- Original Artwork & Canvas Prints
- Auntie Kept Our Stories
Auntie Kept Our Stories
Auntie Kept Our Stories
Kristi Bridgeman & Lisa Shepherd
Storytelling is a deeply important part of Métis community. The stories our relations tell share insight into who we are and where we come from. They help to keep the fabric of the culture, the values and beliefs strong through the generations. There always seems to be at least one storykeeper in every family.
Auntie Kept Our Stories is a window into the sitting room of Auntie’s house, with a carefully stitched Métis beadwork valance, and an L’Assomption sash draped across crewelwork. Tastefully decorating the home is a wall pocket, picture frame and scissor pocket beaded in very old style of the Haudenosaunee. Aunty made even a dirt floor home warm and beautiful!
Mixed media: glass and crystal beads, kookum print cotton fabric, ultra suede, watercolour, pastel sgraffito on paper.
The original artwork is 26” x 26” and has been shadow box framed with archival and anti-glare glass. Price: $4200.00
The canvas print is 24" x 24", stretched on a 1.5" frame, with a black edge finish and is finished with a matt UV film to enhance the colors and protect your print from scratches and fading. The canvas print is ready for hanging as is, or you could frame it in a floater frame. Please allow three weeks for delivery. Price: $450.00
AboutForget-me-not, Métis Rose: the Far West
Forget-me-not, Métis Rose: the Far West is the third body of collaborative work in the Forget-me-not, Métis Rose touring exhibition by cousins Lisa Shepherd and Kristi Bridgeman. The Far West collection celebrates the culture, tenacity and indeed the very existence of Métis people in British Columbia. The first Forget-me-not, Métis Rose collection showed at the Jasper Museum & Archives and celebrated the Métis stories and the plants endemic to that area, while the second collection showed at the Musée Heritage Museum in St. Albert, Alberta, and told a broader story of the Métis across the prairies. This latest collection, the Far West, localizes the story for the Métis of British Columbia, an often invisible group of people too often viewed through a pan-Indigenous lens. These are their distinct stories.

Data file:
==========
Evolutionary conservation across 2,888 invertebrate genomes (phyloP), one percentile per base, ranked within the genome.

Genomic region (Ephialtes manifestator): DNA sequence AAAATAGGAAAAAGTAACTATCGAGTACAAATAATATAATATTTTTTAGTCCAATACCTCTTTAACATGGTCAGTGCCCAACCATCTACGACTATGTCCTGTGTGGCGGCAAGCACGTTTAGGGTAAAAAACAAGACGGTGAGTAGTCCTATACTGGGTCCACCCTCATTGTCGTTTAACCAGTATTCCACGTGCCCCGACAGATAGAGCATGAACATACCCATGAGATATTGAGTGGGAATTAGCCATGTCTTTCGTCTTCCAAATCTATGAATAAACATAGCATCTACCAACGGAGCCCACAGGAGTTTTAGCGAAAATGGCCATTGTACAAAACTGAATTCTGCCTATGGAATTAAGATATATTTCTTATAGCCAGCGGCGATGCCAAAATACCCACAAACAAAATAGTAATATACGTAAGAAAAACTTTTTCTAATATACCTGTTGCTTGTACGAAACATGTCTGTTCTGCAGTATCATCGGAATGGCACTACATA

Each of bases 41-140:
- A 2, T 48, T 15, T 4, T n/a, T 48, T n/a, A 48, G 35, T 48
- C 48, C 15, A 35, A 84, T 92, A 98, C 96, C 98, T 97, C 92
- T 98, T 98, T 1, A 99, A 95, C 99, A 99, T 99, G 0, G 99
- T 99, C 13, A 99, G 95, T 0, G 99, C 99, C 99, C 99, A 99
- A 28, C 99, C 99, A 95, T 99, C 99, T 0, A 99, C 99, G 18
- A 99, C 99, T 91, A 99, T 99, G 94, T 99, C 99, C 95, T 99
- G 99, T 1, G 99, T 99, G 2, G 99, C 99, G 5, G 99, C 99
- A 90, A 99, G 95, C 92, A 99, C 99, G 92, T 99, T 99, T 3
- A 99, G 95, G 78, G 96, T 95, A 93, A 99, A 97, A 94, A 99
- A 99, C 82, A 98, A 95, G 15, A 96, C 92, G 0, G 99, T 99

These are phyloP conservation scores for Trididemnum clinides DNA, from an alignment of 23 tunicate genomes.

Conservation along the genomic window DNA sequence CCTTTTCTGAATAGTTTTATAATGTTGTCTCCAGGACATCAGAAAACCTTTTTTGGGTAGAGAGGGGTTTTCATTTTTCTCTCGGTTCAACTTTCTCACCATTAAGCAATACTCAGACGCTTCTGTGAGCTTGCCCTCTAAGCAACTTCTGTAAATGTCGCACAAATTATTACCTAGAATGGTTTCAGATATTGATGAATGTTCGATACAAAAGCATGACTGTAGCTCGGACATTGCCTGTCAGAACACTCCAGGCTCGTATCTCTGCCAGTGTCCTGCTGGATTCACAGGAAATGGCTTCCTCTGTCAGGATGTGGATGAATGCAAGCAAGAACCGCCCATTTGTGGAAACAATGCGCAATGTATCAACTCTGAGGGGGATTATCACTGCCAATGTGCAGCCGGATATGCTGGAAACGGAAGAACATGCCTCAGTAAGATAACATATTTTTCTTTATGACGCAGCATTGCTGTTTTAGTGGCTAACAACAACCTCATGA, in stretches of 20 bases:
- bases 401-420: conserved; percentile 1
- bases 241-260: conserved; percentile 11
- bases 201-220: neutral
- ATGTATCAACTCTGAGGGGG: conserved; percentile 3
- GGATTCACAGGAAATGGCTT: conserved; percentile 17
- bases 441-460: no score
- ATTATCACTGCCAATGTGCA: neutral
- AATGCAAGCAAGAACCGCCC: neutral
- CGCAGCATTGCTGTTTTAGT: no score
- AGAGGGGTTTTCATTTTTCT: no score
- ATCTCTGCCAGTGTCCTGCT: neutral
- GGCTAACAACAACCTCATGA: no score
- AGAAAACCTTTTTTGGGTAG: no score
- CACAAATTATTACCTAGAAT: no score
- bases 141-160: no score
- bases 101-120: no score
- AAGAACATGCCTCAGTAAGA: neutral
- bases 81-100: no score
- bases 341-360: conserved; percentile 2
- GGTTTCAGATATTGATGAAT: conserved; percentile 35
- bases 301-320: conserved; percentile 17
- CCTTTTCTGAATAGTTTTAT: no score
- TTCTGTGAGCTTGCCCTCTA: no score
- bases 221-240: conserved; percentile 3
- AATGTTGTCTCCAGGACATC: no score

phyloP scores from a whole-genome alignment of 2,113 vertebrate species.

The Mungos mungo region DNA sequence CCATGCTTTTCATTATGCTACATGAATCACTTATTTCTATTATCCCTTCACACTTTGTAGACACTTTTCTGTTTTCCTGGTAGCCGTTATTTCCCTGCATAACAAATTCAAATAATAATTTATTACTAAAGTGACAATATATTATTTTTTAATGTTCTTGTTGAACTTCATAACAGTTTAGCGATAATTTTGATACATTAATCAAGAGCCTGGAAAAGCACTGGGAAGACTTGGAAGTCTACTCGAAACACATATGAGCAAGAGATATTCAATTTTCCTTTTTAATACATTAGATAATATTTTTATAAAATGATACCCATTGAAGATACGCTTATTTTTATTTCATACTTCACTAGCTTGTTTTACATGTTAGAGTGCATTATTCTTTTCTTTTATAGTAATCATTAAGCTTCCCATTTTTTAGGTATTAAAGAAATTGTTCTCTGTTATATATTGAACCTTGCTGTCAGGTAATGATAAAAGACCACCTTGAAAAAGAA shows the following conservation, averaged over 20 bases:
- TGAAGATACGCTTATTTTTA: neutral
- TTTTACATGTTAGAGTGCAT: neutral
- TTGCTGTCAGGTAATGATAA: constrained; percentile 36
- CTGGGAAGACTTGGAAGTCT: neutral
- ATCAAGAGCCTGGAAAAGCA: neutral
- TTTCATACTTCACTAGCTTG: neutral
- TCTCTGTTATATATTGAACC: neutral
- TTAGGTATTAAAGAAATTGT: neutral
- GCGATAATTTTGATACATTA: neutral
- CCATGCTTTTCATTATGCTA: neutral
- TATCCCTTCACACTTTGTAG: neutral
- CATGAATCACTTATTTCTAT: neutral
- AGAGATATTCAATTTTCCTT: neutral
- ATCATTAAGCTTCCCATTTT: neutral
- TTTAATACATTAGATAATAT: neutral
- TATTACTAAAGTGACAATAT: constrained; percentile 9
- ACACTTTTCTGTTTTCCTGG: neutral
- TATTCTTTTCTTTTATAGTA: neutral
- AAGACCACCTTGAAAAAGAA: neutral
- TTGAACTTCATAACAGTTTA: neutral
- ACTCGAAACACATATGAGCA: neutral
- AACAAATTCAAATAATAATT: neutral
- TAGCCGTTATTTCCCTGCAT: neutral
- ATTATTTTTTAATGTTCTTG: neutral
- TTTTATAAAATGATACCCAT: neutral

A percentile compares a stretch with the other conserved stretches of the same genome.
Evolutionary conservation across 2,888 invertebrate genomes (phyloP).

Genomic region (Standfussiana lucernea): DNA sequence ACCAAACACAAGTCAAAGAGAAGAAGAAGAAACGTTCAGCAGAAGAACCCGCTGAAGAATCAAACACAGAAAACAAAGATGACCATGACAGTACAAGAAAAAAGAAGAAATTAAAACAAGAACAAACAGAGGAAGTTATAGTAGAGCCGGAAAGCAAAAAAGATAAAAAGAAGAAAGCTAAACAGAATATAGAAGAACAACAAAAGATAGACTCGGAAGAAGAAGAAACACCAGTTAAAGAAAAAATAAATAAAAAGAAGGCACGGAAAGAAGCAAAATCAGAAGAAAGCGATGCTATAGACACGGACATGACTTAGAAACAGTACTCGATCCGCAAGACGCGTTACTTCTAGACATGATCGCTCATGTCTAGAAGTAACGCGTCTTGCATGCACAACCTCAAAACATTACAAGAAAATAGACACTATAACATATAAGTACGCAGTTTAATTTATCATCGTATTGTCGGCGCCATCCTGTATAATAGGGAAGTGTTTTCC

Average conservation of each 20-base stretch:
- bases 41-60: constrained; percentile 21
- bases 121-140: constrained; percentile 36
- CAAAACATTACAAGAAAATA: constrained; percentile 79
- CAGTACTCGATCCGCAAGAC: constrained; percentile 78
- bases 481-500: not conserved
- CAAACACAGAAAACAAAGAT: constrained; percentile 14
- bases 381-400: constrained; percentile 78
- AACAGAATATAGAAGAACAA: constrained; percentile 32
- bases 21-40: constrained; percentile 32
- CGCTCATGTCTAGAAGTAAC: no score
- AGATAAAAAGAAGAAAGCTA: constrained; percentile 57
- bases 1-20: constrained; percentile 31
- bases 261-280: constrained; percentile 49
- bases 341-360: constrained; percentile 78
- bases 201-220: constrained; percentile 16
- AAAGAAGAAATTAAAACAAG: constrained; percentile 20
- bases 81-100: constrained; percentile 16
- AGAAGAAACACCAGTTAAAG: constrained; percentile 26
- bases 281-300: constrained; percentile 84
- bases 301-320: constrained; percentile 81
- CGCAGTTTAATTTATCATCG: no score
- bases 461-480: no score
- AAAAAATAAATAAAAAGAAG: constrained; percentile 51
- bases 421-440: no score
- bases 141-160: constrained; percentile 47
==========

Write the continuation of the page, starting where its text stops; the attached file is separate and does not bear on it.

About the collaboration
Lisa Shepherd and Kristi Bridgeman, Métis artists, met serendipitously through an artist group, where they exchanged stories of family and ancestry. As they pieced together their stories, they began to realize their connection through their common ancestor Suzette Swift. With Suzette watching over them, the artists share their knowledge, explore their culture and create a collaborative body of work honour their Grandmothers and Métis ancestral designs.